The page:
• All my work is political.

    In the late 80s, Bill Woodrow RA and I were both asked to contribute a work to an Art Against AIDS auction, but neither of us had anything to put in off the shelf. It seemed an interesting idea for two men to work together to contribute something, to indicate our male-to-male solidarity – it had some connection with the fight against AIDS. Although, it completely bombed at auction. They wanted stereotypical works, in order to maximise funding – our work together was outside what the market expected

    It’s easier to remember sculptures when they’ve got names.

    There’s a funny thing when the name fits, you bring it to mind quite easily. I’m not sure Untitled #57 easily comes to mind, whereas if the name works, in the same way that a person’s name works, it sticks.

    My titles are quite ambiguous.

    For example, Nothing is Allowed means that the void is permissible, but it was paired with a work called Nothing is Forbidden, which also means that the void is disallowed. It works both ways. Nothing is Forbidden is a kind of libertarian slogan, whereas Nothing is Allowed is anti-authoritarian, it’s a complaint. It has a political and social context, but, if you read it in terms of what it says, it means that negative space, or nothingness, is something that you can think about.

  • I started teaching art history to give sculpture students some context

    in the late ‘70s. I had a bit of a beef with the fact that the majority of art history was taught from the point of view of painting, and sculpture was a bit of an add-on. I thought the sculpture students were extremely badly served by art history departments. My first seminar focused on the history of 20th-century sculpture in particular. It then broadened out into a more general approach, became a bit global, and then I stopped doing it, because it would have needed too much time to do it properly.

    There’s no “should” when it comes to artists knowing art history.

    You can be a very bad artist that knows a lot of art history and you can be a good artist that doesn’t know any art history. You pick it up along the way. People have different relationships to art history. An artist doesn’t really look at historical objects in terms of their historical context, but more in terms of their formal interest.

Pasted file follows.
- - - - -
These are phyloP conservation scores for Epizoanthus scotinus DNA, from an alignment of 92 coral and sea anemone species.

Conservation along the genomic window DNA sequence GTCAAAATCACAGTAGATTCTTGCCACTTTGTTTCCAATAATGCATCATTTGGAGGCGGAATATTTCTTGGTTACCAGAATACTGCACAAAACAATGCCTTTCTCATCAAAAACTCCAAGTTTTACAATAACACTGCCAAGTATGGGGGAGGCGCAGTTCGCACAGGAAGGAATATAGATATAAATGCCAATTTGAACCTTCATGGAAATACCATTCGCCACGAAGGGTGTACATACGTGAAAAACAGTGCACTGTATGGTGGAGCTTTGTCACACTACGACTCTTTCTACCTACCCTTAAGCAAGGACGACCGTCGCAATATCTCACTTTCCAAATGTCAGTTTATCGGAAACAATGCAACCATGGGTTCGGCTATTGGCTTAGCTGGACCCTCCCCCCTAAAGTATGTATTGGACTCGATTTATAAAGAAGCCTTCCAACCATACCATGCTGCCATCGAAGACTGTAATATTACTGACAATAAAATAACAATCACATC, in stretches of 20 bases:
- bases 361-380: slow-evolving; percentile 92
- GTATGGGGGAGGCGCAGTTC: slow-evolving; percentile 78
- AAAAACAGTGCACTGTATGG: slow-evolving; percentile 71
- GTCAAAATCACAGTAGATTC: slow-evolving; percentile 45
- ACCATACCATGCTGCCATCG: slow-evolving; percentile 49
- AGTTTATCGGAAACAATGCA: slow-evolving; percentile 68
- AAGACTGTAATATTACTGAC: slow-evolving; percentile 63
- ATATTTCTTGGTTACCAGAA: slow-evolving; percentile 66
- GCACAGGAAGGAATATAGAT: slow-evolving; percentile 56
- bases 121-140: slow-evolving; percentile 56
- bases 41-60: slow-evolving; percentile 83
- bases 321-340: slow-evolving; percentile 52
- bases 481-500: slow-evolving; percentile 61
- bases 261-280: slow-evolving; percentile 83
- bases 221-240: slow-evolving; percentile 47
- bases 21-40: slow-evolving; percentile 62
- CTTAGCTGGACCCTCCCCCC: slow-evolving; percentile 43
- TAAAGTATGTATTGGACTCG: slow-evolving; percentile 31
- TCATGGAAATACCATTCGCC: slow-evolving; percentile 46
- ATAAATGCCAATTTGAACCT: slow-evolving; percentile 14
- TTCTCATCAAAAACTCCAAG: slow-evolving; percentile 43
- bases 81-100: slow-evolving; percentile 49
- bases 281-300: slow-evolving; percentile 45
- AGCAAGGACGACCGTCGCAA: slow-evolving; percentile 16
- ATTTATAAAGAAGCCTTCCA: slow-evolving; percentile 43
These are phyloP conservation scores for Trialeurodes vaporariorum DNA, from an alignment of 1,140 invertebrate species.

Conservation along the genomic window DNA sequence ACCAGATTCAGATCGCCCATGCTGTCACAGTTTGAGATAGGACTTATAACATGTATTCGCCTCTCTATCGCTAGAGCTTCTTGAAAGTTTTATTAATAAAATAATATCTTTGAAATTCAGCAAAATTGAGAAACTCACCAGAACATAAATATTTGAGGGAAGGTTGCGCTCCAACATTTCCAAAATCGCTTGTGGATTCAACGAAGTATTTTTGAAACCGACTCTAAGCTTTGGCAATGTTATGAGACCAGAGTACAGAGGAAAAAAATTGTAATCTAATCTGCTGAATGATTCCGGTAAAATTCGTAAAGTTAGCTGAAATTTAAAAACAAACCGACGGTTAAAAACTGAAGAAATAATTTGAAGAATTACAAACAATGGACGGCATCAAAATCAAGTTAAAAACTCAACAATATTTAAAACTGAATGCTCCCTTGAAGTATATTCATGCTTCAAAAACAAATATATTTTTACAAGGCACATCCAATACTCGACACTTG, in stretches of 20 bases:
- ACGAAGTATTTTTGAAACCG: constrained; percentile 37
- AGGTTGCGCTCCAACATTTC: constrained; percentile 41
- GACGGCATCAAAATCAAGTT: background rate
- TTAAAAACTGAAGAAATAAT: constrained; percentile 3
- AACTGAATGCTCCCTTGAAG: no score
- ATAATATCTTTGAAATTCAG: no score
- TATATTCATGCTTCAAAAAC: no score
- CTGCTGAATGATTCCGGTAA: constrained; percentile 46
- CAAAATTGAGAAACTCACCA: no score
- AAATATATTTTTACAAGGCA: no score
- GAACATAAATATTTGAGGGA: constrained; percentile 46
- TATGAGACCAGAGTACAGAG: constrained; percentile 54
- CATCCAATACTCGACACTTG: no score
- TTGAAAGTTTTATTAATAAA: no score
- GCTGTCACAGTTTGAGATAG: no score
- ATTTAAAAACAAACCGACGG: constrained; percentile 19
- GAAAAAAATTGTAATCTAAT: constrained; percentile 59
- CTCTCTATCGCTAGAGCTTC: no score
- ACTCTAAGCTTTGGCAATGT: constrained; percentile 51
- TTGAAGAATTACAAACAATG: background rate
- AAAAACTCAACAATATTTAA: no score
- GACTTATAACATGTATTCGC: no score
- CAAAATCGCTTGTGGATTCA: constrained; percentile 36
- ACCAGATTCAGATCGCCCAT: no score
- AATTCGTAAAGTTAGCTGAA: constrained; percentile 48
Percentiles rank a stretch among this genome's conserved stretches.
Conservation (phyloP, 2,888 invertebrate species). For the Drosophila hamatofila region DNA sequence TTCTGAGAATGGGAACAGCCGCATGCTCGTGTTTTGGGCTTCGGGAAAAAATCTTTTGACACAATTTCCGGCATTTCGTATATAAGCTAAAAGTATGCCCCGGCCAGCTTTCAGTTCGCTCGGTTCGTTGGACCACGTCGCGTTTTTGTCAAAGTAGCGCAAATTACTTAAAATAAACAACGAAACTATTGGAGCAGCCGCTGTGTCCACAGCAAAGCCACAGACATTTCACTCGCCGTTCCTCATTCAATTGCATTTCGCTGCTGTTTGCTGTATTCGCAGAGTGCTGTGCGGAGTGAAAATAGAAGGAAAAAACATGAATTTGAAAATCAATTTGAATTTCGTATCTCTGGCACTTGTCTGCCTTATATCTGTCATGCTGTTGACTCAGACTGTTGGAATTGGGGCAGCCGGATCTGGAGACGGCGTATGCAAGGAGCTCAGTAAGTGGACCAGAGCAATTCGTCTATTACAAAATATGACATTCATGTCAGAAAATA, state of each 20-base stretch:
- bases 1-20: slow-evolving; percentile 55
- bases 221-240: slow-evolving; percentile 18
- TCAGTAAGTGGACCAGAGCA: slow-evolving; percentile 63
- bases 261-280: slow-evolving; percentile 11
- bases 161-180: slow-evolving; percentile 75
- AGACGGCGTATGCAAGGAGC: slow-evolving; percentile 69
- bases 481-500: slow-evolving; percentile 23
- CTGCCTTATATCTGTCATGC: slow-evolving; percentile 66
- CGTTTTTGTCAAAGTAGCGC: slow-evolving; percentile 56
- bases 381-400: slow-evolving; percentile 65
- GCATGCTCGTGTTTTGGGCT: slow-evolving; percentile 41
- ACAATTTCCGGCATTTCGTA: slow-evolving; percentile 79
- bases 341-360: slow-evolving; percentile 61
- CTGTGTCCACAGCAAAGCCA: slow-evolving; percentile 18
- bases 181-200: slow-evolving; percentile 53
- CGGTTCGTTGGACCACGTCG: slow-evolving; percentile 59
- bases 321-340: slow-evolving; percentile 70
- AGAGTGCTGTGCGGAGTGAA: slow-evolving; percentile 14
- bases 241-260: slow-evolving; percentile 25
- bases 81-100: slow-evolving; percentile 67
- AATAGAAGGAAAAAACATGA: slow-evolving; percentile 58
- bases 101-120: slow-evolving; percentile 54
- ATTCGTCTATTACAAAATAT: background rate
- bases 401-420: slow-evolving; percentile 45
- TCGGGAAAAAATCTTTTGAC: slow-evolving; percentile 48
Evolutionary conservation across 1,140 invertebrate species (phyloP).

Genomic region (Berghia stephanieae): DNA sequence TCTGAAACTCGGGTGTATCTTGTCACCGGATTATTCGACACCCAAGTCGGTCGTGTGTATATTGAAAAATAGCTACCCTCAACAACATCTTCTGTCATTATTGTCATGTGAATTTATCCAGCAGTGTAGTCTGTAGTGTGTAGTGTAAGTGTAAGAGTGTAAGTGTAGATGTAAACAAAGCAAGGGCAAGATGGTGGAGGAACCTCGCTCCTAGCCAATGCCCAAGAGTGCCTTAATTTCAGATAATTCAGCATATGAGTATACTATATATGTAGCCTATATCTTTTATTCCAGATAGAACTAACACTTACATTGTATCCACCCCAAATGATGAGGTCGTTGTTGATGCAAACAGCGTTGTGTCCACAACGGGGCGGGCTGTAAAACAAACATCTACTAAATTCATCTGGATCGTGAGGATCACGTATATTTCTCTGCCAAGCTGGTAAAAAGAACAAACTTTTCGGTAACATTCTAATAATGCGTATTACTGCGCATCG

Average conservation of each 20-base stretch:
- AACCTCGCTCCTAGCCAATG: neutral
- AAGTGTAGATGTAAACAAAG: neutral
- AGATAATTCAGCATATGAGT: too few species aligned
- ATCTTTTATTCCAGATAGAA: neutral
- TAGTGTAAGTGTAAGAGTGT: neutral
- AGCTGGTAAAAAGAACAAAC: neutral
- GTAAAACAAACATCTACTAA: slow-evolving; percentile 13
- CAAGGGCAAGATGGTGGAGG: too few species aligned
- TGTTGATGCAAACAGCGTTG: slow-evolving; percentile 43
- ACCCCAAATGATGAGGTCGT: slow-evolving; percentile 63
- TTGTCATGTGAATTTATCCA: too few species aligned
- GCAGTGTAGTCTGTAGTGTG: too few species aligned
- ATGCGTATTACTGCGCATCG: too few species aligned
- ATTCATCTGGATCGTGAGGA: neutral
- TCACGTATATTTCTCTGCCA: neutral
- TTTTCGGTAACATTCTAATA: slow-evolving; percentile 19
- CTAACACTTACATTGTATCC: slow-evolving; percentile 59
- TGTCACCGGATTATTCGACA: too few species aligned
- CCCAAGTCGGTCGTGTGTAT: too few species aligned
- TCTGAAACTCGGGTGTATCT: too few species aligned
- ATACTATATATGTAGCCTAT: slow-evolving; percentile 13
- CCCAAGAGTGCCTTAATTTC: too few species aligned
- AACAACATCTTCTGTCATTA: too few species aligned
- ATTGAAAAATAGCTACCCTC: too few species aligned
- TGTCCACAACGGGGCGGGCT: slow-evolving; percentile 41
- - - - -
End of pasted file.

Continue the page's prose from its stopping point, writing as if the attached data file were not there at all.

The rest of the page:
I’m lucky none of my works have become million-pound sellers.

    I think the auction houses can have quite a destructive impact on the way that artists can be perceived. A judgement like either the Turner Prize or achieving a record price at auction shouldn’t affect your ability to enter the studio to make work. You can start believing all sorts of crap about yourself. You have to disassociate price from value. It doesn’t derail you, but it does affect the way that people deal with you.

  • I refused the Royal Academician nomination once.

    At the time I thought the Royal Academy didn’t serve the interests of contemporary artists particularly well. In the intervening years it reorientated itself and became a more interesting institution, a more welcoming institution. It’s kept on that path since.

    I don’t have any hesitations putting my work online.

    I’m alive, so if people want pictures and they ask me, I’ll give them. I think it’s more in my interests to spread, and to allow reproductions and to be supportive. I’ve just rebuilt my website. There’s lots of digital stuff and augmented reality stuff which is going to be really interesting for the ways in which we experience art and the ways we come across it.

    Only ever ask for things when you know the answer is going to be yes.

    My advice for young artists is to never put yourself in a position where someone can say no. Do things for yourself, try to work it out and don’t be dependent on other people’s affirmation or rejection – because once people have said no, it’s very hard to get them to change their minds.

    Richard Deacon RA Selects is open now in The Dame Jillian Sackler Sculpture Gallery. Download Smartify from the Android or Apple app store before your visit to listen to Richard Deacon discuss the works in the exhibition.